Long-chain Omega-3s in Functional Foods
The short-chain omega-3 ALA from flaxseed, walnut, canola and soybean oil has its own unique health benefits. However, the conversion process of ALA to EPA and DHA is inefficient at less than 1%, claimed one omega-3 supplier at Prepared Foods’ R&D Applications Seminar-East in 2009. Long-chain omega-3 fatty acids EPA and DHA from fish oil are 100% bioavailable, with direct absorption into the blood.

“Research indicates EPA reduces inflammation,” explained Martin Dansbury, technical sales manager, Eastern U.S. and Europe, for OmegaPure, “reduces occurrence of secondary heart attacks, supports immune function, promotes blood flow and allows for nutrient transport through cellular membranes. DHA promotes cell turnover, supports healthy development of blood cells and vessels, protects cells and is necessary for brain and eye development,” he added, during a speech titled, “Long Chain Omega-3s in Functional Foods.”

Dansbury shared results of an industry survey, where 74% of consumers said they were aware omegas reduce risk of heart disease, while animal fats and saturated fats increase risk. Due to the higher cost, higher income consumers are more likely to purchase omega-3 products. The 65+ population are more willing to purchase omega-3-fortified products, for the associated health benefits, while the 18-24 demographic is most likely to purchase functional foods, in general. 

Consumers now expect to find omega-3s in infant food and formula, nutrition or energy bars and beverages, orange juice and cereal. Considerations when handling omega-3 ingredients include shipping, storage, production and final product. Suppliers’ technical teams are available to assist with formulation.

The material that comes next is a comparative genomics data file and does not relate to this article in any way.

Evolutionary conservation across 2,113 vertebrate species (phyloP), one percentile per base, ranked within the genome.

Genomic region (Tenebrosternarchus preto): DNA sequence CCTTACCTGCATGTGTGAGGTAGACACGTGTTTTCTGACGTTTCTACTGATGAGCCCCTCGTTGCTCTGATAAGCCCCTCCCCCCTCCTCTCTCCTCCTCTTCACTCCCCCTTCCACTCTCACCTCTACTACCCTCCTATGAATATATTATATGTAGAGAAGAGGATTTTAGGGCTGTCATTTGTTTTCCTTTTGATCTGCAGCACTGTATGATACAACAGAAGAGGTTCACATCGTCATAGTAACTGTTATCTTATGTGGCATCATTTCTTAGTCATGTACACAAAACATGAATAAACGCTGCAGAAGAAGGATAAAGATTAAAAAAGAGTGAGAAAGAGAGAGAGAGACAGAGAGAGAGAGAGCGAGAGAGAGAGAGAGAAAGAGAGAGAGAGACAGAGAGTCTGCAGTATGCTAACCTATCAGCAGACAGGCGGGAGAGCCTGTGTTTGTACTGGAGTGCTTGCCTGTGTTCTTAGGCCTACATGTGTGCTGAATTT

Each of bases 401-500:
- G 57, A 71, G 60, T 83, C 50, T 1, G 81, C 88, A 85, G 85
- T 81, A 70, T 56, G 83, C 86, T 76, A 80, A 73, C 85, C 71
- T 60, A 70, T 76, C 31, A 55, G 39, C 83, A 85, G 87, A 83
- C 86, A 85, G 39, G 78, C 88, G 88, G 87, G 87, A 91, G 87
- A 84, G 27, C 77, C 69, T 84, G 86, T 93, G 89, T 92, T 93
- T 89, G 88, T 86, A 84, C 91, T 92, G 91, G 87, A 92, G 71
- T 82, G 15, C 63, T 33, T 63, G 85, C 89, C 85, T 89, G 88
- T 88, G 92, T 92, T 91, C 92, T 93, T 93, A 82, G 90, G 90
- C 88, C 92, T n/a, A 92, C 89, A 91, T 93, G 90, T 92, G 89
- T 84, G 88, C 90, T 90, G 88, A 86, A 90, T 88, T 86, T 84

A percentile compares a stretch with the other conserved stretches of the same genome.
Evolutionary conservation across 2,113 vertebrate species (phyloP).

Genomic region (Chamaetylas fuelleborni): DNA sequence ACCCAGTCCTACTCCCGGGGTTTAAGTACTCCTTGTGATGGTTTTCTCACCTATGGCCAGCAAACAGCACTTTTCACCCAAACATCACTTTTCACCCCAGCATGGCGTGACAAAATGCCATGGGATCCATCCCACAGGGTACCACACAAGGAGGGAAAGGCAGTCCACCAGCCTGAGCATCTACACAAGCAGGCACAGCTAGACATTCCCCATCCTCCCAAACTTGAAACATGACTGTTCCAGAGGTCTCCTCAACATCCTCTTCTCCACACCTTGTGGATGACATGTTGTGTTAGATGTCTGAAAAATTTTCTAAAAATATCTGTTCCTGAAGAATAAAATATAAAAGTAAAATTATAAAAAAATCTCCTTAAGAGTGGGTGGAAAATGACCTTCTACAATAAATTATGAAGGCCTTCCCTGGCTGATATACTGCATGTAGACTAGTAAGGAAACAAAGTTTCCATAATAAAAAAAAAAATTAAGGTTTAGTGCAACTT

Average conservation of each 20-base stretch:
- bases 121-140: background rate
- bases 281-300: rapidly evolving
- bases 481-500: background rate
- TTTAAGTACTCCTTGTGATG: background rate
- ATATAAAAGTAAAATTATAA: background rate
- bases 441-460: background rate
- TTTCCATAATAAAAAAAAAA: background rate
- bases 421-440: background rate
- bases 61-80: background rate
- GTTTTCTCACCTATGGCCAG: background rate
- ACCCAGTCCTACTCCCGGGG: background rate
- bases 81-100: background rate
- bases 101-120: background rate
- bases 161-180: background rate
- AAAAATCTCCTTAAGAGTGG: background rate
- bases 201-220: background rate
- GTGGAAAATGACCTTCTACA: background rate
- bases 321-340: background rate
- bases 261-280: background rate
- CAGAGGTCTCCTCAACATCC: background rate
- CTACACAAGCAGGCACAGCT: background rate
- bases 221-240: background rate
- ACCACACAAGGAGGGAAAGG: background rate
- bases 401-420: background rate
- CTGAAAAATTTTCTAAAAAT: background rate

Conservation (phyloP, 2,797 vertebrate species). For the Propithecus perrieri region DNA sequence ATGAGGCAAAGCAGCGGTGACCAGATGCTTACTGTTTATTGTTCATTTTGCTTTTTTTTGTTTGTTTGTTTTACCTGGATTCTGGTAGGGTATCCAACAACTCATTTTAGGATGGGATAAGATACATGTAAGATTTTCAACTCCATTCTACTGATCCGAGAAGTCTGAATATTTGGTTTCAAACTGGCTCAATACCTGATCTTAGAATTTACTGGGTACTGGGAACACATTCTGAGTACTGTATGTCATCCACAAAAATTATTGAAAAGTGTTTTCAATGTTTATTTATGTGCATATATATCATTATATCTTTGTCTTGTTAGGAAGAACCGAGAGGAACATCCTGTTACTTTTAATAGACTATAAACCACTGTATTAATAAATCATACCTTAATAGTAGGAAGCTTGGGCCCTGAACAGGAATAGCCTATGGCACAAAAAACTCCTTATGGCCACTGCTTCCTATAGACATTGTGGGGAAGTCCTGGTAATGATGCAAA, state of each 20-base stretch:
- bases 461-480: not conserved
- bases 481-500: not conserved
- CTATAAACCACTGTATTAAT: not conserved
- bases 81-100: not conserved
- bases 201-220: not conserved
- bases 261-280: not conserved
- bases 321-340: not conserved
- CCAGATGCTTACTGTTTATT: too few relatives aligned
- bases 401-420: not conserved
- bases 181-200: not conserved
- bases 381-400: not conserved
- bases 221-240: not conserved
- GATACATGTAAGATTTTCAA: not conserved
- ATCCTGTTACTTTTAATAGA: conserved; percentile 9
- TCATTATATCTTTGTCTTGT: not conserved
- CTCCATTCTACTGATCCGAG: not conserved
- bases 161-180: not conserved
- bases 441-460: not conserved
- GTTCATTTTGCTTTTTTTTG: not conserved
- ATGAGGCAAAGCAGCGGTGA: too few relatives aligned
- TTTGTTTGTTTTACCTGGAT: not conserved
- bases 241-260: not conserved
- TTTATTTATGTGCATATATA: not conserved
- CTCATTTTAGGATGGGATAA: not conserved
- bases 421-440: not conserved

Refrigeration is acceptable for short-term omega-3 storage, but freezing is recommended for long-term storage. To use, gradually thaw frozen oil in a cooler, directly prior to use. Once thawed and opened, immediate use is recommended. While adding omega-3 to a formulation, it is advisable to add the oil as close to the end of the process as possible. The addition of chelators helps retard oxidation. Encapsulation of vitamins or mineral premixes is suggested, to prevent ingredient interaction.

Thousands of studies on EPA and DHA support the claims that can be made on foods for brain, eye and heart health. A qualified health claim stating: “Supportive, but not conclusive, research shows that consumption of EPA and DHA omega-3 fatty acids may reduce the risk of coronary heart disease. One serving of [name of food] provides [X] grams of EPA and DHA omega-3 fatty acids. [See nutrition information for total fat, saturated fat and cholesterol content.]”

Products can also make “excellent source” nutrient content claims, if containing 32mg EPA and DHA per serving. However, this is under review by the FDA, and a final ruling is expected shortly. Regardless of the final decision, omega-3 nutrient content claims will be valid for use until at least January 1, 2012. Structure-function claim examples being used include “omega-3s support cardiovascular health;” “support healthy brain function;” “support healthy brain and eye development;” “support a healthy immune system;” and “are beneficial for health maintenance.”
--Summary by Elizabeth Mannie, Contributing Editor

“Long-chain Omega-3s in Functional Foods,” Martin Dansbury, technical sales manager, Eastern U.S. and Europe, OmegaPure, 215-579-1396, www.omegapure.com, mdansbury@omegapure.com

A New Paradigm of Saturated Fats
During the 1960s-1980s, it was believed high blood cholesterol increased the risk of heart disease. The thinking was that bad cholesterol (LDL) was strongly linked to heart disease, and saturated fat intake increases LDL; therefore, they believed it increased the risk of heart disease. Polyunsaturates and monounsaturates decrease LDL in blood, thus reducing the risk of heart disease. Gerald McNeill, director of R&D and marketing for Loders Croklaan, provided some background on the current knowledge of the health effects of saturated fat in the diet during his presentation titled, “A New Paradigm of Saturated Fats,” at Prepared Foods’ R&D Seminar--Chicago.